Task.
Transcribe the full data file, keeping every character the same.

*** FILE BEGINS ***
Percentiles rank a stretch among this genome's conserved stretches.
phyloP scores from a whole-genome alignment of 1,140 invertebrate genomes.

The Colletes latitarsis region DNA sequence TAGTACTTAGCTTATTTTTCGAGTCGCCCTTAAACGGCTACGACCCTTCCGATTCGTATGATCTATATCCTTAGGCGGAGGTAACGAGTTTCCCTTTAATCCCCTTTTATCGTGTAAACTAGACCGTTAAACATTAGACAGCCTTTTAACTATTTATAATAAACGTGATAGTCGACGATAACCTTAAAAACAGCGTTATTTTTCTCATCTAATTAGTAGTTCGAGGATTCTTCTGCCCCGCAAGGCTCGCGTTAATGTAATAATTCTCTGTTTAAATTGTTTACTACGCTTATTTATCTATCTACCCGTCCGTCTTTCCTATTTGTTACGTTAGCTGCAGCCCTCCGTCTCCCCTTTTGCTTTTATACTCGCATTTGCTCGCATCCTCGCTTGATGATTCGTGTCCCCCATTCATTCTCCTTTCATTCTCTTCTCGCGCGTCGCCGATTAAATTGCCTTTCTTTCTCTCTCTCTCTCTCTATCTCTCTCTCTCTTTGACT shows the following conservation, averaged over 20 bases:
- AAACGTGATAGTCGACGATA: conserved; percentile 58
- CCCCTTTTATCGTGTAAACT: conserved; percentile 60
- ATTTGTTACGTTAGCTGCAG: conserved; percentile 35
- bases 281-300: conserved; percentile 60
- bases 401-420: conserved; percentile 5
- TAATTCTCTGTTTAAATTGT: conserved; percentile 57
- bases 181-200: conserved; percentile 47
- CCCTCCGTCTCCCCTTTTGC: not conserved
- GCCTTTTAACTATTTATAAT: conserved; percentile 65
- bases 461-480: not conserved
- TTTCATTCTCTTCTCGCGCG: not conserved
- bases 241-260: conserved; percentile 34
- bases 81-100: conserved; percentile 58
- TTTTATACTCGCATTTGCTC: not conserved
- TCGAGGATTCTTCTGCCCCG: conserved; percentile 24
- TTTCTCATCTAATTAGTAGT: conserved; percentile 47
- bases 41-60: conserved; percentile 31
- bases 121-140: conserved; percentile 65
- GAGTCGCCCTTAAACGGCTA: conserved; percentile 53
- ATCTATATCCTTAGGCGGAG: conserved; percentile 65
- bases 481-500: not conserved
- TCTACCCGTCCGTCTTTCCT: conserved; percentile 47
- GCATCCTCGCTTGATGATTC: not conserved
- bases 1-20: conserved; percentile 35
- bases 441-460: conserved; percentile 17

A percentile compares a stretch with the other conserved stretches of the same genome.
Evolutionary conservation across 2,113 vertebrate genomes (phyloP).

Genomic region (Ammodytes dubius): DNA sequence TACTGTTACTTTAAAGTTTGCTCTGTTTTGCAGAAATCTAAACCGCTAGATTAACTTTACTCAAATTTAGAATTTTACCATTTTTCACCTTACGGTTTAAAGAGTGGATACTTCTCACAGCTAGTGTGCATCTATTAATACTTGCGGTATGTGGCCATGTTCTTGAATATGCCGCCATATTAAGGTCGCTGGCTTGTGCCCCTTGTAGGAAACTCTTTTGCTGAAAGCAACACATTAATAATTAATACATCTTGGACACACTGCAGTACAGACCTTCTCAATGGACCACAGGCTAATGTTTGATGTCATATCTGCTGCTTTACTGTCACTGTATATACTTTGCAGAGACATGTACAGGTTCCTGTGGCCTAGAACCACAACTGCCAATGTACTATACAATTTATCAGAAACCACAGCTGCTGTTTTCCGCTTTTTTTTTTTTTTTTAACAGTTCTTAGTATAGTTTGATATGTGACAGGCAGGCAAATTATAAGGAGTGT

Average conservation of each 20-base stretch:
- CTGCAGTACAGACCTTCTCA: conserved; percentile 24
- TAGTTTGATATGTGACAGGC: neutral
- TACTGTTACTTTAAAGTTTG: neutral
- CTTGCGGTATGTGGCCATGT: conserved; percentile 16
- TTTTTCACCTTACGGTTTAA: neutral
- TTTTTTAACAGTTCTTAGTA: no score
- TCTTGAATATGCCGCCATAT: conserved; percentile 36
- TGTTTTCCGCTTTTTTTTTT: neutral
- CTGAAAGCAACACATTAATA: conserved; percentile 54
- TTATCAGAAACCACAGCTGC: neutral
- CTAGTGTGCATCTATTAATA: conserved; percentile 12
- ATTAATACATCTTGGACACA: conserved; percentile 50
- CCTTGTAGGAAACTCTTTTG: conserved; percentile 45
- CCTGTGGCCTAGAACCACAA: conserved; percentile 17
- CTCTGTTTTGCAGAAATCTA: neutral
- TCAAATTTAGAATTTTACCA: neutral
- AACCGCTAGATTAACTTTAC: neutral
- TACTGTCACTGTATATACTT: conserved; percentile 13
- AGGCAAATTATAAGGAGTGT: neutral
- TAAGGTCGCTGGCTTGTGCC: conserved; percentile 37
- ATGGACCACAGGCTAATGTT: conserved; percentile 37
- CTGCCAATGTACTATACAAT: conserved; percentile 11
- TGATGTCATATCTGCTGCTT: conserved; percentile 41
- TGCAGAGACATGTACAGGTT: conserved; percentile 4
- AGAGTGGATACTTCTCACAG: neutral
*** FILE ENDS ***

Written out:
Percentiles rank a stretch among this genome's conserved stretches.
phyloP scores from a whole-genome alignment of 1,140 invertebrate genomes.

The Colletes latitarsis region DNA sequence TAGTACTTAGCTTATTTTTCGAGTCGCCCTTAAACGGCTACGACCCTTCCGATTCGTATGATCTATATCCTTAGGCGGAGGTAACGAGTTTCCCTTTAATCCCCTTTTATCGTGTAAACTAGACCGTTAAACATTAGACAGCCTTTTAACTATTTATAATAAACGTGATAGTCGACGATAACCTTAAAAACAGCGTTATTTTTCTCATCTAATTAGTAGTTCGAGGATTCTTCTGCCCCGCAAGGCTCGCGTTAATGTAATAATTCTCTGTTTAAATTGTTTACTACGCTTATTTATCTATCTACCCGTCCGTCTTTCCTATTTGTTACGTTAGCTGCAGCCCTCCGTCTCCCCTTTTGCTTTTATACTCGCATTTGCTCGCATCCTCGCTTGATGATTCGTGTCCCCCATTCATTCTCCTTTCATTCTCTTCTCGCGCGTCGCCGATTAAATTGCCTTTCTTTCTCTCTCTCTCTCTCTATCTCTCTCTCTCTTTGACT shows the following conservation, averaged over 20 bases:
- AAACGTGATAGTCGACGATA: conserved; percentile 58
- CCCCTTTTATCGTGTAAACT: conserved; percentile 60
- ATTTGTTACGTTAGCTGCAG: conserved; percentile 35
- bases 281-300: conserved; percentile 60
- bases 401-420: conserved; percentile 5
- TAATTCTCTGTTTAAATTGT: conserved; percentile 57
- bases 181-200: conserved; percentile 47
- CCCTCCGTCTCCCCTTTTGC: not conserved
- GCCTTTTAACTATTTATAAT: conserved; percentile 65
- bases 461-480: not conserved
- TTTCATTCTCTTCTCGCGCG: not conserved
- bases 241-260: conserved; percentile 34
- bases 81-100: conserved; percentile 58
- TTTTATACTCGCATTTGCTC: not conserved
- TCGAGGATTCTTCTGCCCCG: conserved; percentile 24
- TTTCTCATCTAATTAGTAGT: conserved; percentile 47
- bases 41-60: conserved; percentile 31
- bases 121-140: conserved; percentile 65
- GAGTCGCCCTTAAACGGCTA: conserved; percentile 53
- ATCTATATCCTTAGGCGGAG: conserved; percentile 65
- bases 481-500: not conserved
- TCTACCCGTCCGTCTTTCCT: conserved; percentile 47
- GCATCCTCGCTTGATGATTC: not conserved
- bases 1-20: conserved; percentile 35
- bases 441-460: conserved; percentile 17

A percentile compares a stretch with the other conserved stretches of the same genome.
Evolutionary conservation across 2,113 vertebrate genomes (phyloP).

Genomic region (Ammodytes dubius): DNA sequence TACTGTTACTTTAAAGTTTGCTCTGTTTTGCAGAAATCTAAACCGCTAGATTAACTTTACTCAAATTTAGAATTTTACCATTTTTCACCTTACGGTTTAAAGAGTGGATACTTCTCACAGCTAGTGTGCATCTATTAATACTTGCGGTATGTGGCCATGTTCTTGAATATGCCGCCATATTAAGGTCGCTGGCTTGTGCCCCTTGTAGGAAACTCTTTTGCTGAAAGCAACACATTAATAATTAATACATCTTGGACACACTGCAGTACAGACCTTCTCAATGGACCACAGGCTAATGTTTGATGTCATATCTGCTGCTTTACTGTCACTGTATATACTTTGCAGAGACATGTACAGGTTCCTGTGGCCTAGAACCACAACTGCCAATGTACTATACAATTTATCAGAAACCACAGCTGCTGTTTTCCGCTTTTTTTTTTTTTTTTAACAGTTCTTAGTATAGTTTGATATGTGACAGGCAGGCAAATTATAAGGAGTGT

Average conservation of each 20-base stretch:
- CTGCAGTACAGACCTTCTCA: conserved; percentile 24
- TAGTTTGATATGTGACAGGC: neutral
- TACTGTTACTTTAAAGTTTG: neutral
- CTTGCGGTATGTGGCCATGT: conserved; percentile 16
- TTTTTCACCTTACGGTTTAA: neutral
- TTTTTTAACAGTTCTTAGTA: no score
- TCTTGAATATGCCGCCATAT: conserved; percentile 36
- TGTTTTCCGCTTTTTTTTTT: neutral
- CTGAAAGCAACACATTAATA: conserved; percentile 54
- TTATCAGAAACCACAGCTGC: neutral
- CTAGTGTGCATCTATTAATA: conserved; percentile 12
- ATTAATACATCTTGGACACA: conserved; percentile 50
- CCTTGTAGGAAACTCTTTTG: conserved; percentile 45
- CCTGTGGCCTAGAACCACAA: conserved; percentile 17
- CTCTGTTTTGCAGAAATCTA: neutral
- TCAAATTTAGAATTTTACCA: neutral
- AACCGCTAGATTAACTTTAC: neutral
- TACTGTCACTGTATATACTT: conserved; percentile 13
- AGGCAAATTATAAGGAGTGT: neutral
- TAAGGTCGCTGGCTTGTGCC: conserved; percentile 37
- ATGGACCACAGGCTAATGTT: conserved; percentile 37
- CTGCCAATGTACTATACAAT: conserved; percentile 11
- TGATGTCATATCTGCTGCTT: conserved; percentile 41
- TGCAGAGACATGTACAGGTT: conserved; percentile 4
- AGAGTGGATACTTCTCACAG: neutral